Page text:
News of what happened in college football last week was eclipsed by what almost happened but didn't. Standing at a lectern at the University of Colorado's Folsom Field last Friday under skies best described as UCLA-blue, first-year Pac-10 commissioner Larry Scott welcomed the Buffs to his conference by reading from Walt Whitman's Song of the Redwood Tree.
It was inspired. It was topical. It wasn't something you could see Big Ten commissioner Jim Delany doing. Alongside Nebraska chancellor Harvey Perlman and athletic director Tom Osborne later that afternoon, Delany stuck to his usual, stolid prose as he celebrated with them the Cornhuskers' admission into the Big Ten.
The loss of two teams—the Cornhuskers in particular—was supposed to toll the death knell for the Big 12. But with his conference all but consigned to the dustbin of sporting history, commissioner Dan Beebe never gave up, feverishly working the phones, crunching the numbers, promising fat TV payouts in the not-so-distant future for those who stick it out with him. On Saturday afternoon, the word from one conference athletic director was that the situation was "fluid." By Sunday, the Big 12 was out of intensive care. Early Monday evening, all-important Texas released an innocuous, 18-word statement announcing that it wasn't going anywhere.
That terse communique was in inverse proportion to the mass chaos the Longhorns had sown. For 72 hours they appeared ready to deliver the coup de grâce to the Big 12. They could have struck that blow by leading four more of their conferencemates (Oklahoma, Oklahoma State, Texas A&M and Texas Tech) to the Pac-10. In addition to gutting the Big 12, that mass exodus would have guaranteed the Age of the Superconference, a behemoth agglomeration of schools designed to wring maximum dollars from television networks. In the process it would trash ancient rivalries. It would increase the distance student-athletes must travel, just as it would widen the gap between college football's haves and have-nots.
There once was a simpler, more dignified time in college football, a time before Doctor Lou. This was back when membership in a conference meant something. It meant you were grouped with like-minded universities, some of them your rivals. You shared a common history and cultural DNA. You shared ... well, the same time zone, for one.
That halcyon era looked to be on its last legs last week as Scott, having already bagged the Buffs, barnstormed across the Southwest to entice the Aggies, Cowboys, Longhorns, Red Raiders and Sooners to the Pac-10. It was not a deal breaker for Scott that none of those universities is closer than 1,170 miles to the Pac-10 office in Walnut Creek, Calif. That a conference with its own, distinct culture would then be transformed into a Frankensteinian mash-up was an issue to be dealt with later. First things first. In seven months Scott begins negotiations on the Pac-10's next round of television contracts, the biggest source of revenue that goes back to the schools. Last year the conference paid out $11.5 million to its top school, which is still $7.7 million shy of what bottom-feeder Indiana pulled down in the Big Ten. By expanding the Pac-10 footprint into Colorado, Oklahoma and Texas, Scott would have potentially put his payouts on par with the Big Ten's.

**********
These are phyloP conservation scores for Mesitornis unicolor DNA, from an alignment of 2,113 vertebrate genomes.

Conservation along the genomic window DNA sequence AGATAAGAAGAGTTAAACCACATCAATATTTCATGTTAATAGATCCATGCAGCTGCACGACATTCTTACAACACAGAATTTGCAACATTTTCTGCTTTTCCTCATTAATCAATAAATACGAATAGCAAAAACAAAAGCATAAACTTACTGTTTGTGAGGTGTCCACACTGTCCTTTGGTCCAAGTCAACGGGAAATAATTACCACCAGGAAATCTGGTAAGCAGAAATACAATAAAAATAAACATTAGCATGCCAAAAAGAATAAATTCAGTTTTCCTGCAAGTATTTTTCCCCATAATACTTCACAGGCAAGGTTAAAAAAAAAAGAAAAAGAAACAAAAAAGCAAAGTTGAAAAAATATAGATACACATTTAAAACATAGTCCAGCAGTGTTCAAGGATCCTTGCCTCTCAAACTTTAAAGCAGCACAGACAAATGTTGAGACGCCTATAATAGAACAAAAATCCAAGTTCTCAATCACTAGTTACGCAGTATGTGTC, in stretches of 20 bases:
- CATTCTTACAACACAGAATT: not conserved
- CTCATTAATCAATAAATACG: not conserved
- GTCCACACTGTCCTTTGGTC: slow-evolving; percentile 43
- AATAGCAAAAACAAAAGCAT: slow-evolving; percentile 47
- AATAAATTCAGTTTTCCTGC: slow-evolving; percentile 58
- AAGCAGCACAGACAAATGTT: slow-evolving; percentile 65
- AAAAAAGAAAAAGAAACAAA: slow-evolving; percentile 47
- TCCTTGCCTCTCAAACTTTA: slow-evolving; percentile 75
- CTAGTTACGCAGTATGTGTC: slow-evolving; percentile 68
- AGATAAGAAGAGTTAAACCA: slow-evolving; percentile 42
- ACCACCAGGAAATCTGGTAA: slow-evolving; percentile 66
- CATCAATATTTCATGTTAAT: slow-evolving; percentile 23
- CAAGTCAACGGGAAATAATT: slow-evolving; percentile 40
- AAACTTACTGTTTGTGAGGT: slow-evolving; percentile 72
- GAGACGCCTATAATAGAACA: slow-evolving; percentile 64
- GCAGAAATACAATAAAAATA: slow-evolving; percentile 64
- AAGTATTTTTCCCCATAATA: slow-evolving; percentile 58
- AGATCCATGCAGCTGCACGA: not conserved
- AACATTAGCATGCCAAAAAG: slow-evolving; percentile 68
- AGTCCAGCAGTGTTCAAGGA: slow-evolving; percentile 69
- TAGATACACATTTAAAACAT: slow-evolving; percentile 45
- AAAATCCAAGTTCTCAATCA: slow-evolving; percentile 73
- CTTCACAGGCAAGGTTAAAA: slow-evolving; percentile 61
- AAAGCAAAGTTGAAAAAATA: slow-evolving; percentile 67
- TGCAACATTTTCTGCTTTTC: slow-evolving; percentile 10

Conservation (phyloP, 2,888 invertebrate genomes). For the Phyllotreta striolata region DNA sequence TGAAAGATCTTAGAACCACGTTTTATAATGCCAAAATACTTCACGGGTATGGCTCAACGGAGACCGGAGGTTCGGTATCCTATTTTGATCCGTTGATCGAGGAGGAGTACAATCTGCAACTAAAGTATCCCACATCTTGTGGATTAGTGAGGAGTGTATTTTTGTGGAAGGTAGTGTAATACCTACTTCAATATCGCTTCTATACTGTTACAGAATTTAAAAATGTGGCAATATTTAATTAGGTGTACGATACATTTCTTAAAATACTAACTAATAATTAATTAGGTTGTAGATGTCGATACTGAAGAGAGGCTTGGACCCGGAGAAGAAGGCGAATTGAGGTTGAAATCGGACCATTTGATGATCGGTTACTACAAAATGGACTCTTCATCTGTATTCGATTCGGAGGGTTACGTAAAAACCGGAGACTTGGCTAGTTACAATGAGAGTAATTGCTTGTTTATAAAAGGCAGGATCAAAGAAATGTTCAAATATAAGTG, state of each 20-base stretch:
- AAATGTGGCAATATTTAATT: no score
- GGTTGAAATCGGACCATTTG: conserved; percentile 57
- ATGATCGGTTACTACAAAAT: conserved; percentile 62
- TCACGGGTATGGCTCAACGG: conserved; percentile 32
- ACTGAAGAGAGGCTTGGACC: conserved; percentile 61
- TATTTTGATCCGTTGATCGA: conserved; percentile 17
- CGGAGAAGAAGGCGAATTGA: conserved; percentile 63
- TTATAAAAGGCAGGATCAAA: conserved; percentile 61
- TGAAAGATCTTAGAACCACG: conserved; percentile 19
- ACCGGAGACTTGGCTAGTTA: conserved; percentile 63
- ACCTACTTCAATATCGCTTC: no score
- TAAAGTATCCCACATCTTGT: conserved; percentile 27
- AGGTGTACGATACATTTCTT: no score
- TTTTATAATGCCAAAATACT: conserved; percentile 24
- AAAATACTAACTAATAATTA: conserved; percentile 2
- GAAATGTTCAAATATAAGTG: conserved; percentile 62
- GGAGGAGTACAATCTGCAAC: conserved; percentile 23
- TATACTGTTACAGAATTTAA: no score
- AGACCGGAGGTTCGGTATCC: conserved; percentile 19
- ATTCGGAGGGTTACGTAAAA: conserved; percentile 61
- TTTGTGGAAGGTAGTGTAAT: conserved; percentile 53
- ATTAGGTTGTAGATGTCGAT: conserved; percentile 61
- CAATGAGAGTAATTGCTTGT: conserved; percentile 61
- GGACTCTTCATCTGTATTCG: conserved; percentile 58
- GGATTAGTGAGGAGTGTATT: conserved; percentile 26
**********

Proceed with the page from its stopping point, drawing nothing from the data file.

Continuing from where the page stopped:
But not without Texas. And the Longhorns were the reason why the superconference era has yet to make its debut. With more and more Texas fans lamenting the possible loss of their traditional rivalries, and with the Aggies and the Sooners being courted by the SEC (whose commissioner, Mike Slive, entertains superconference ambitions of his own), the regents and the presidents started to get cold feet. As one Big 12 athletic director told SI on Sunday night, "These are major decisions that will affect our schools for decades. This thing blew up so fast, and now people are asking, What's the rush?"
What have we learned from these events?
• Superconferences, though not here yet, are coming. The Big Ten contented itself, for now, with just the addition of Nebraska. But Delany has left the door open for future acquisitions. Slive and the SEC are ready and willing to keep pace, as demonstrated by the commissioner's reported short-notice journey to College Station, Texas, over the weekend in order to woo the Aggies.
• Texas is college football's new kingmaker. Coveted by the SEC, Big Ten and Pac-10 alike, the Longhorns can call their own shot. In 2008, the most recent year for which figures are available, Texas led the nation in total athletic revenue, amassing a jaw dropping $138.4 million—almost $20 million more than second-place Ohio State.